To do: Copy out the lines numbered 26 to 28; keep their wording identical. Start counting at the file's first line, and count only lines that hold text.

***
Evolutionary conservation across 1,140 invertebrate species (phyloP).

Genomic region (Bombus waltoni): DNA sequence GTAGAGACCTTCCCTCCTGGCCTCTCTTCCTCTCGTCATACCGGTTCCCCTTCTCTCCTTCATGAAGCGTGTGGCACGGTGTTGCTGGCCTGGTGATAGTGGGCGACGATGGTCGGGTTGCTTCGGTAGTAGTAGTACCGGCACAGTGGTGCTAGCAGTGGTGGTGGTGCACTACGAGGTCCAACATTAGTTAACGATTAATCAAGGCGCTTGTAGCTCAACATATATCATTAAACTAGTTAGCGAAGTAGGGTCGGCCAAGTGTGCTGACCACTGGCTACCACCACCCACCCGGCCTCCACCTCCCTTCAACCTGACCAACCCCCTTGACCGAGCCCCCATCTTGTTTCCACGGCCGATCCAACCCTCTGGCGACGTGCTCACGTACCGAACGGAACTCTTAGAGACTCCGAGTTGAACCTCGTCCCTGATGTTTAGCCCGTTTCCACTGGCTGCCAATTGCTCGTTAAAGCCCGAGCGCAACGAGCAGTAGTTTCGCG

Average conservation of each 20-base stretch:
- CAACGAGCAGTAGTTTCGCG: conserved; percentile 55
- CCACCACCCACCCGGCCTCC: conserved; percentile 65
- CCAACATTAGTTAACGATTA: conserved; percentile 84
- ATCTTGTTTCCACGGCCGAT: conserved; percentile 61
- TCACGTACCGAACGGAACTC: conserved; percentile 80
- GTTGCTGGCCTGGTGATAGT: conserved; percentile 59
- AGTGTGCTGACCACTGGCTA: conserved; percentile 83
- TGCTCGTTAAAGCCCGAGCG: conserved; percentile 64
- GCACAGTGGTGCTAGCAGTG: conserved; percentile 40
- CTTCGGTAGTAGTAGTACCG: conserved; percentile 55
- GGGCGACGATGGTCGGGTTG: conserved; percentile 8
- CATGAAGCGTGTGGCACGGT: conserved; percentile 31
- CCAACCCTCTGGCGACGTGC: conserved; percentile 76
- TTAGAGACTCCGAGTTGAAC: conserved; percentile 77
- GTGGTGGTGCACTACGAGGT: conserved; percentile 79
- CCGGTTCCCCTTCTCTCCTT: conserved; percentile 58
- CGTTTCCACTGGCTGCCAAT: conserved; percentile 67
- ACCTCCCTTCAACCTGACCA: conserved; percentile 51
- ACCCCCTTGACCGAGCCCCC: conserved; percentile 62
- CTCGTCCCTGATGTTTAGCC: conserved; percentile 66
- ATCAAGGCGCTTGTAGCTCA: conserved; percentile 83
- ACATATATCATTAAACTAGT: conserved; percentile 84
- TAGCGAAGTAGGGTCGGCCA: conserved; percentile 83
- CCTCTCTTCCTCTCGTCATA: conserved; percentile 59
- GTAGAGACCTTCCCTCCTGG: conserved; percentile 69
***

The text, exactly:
- TAGCGAAGTAGGGTCGGCCA: conserved; percentile 83
- CCTCTCTTCCTCTCGTCATA: conserved; percentile 59
- GTAGAGACCTTCCCTCCTGG: conserved; percentile 69